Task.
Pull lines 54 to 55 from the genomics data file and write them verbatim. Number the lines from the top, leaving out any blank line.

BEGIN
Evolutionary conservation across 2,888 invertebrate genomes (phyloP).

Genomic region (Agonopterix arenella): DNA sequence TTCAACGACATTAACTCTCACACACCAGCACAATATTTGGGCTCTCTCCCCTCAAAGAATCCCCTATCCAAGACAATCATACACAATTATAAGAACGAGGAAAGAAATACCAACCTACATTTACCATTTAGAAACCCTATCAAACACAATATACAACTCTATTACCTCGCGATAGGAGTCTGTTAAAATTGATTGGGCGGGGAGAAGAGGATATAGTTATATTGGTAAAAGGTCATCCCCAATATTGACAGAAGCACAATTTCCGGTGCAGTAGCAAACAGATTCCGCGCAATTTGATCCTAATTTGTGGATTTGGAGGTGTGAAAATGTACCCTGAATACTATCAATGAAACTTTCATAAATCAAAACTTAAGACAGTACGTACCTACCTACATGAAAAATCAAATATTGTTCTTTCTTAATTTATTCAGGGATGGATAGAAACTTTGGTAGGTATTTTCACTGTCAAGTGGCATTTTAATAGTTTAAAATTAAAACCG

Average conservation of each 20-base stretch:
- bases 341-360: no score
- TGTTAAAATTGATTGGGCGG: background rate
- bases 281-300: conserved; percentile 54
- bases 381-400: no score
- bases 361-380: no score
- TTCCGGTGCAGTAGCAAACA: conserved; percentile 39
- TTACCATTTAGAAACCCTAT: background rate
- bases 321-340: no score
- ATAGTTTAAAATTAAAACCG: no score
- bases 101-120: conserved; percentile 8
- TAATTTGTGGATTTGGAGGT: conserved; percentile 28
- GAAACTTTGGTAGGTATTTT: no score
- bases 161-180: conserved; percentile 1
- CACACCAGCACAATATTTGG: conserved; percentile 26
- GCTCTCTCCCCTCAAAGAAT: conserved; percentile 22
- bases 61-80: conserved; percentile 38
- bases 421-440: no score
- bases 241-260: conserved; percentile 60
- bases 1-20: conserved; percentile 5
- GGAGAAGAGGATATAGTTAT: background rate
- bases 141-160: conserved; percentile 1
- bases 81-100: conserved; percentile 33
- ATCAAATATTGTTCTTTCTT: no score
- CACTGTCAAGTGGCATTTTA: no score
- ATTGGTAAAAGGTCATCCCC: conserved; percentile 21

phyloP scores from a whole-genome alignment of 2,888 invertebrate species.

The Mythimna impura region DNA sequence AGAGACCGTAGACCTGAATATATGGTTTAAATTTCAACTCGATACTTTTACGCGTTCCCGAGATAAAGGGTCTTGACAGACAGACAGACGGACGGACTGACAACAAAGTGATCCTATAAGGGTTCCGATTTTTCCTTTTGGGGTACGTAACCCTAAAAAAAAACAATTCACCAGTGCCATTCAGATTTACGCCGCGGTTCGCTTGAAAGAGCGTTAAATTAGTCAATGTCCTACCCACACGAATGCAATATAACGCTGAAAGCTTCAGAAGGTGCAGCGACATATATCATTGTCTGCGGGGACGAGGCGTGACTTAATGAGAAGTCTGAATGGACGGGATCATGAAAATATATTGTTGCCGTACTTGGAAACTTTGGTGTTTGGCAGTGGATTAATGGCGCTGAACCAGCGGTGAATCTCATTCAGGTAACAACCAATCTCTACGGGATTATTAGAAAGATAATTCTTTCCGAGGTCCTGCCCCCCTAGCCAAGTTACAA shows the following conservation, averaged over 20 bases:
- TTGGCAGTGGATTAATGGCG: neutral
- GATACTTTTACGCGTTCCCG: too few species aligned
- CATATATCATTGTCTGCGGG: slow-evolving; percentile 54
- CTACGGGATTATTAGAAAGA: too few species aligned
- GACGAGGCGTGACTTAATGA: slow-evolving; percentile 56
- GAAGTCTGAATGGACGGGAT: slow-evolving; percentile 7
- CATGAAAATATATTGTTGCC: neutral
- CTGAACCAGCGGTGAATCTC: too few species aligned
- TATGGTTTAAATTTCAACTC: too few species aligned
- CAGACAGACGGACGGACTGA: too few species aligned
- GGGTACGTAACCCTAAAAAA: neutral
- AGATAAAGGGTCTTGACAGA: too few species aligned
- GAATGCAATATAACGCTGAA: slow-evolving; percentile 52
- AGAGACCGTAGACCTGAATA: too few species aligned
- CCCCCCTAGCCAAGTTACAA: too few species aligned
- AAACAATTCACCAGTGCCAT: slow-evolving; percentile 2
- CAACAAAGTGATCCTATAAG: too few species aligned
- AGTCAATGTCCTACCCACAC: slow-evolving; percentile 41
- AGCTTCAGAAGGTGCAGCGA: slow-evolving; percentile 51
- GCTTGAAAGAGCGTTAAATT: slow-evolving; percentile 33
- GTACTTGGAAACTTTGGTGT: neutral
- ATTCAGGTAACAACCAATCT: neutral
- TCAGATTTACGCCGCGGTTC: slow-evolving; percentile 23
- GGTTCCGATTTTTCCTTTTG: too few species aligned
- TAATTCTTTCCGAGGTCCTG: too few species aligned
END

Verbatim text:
- GGTTCCGATTTTTCCTTTTG: too few species aligned
- TAATTCTTTCCGAGGTCCTG: too few species aligned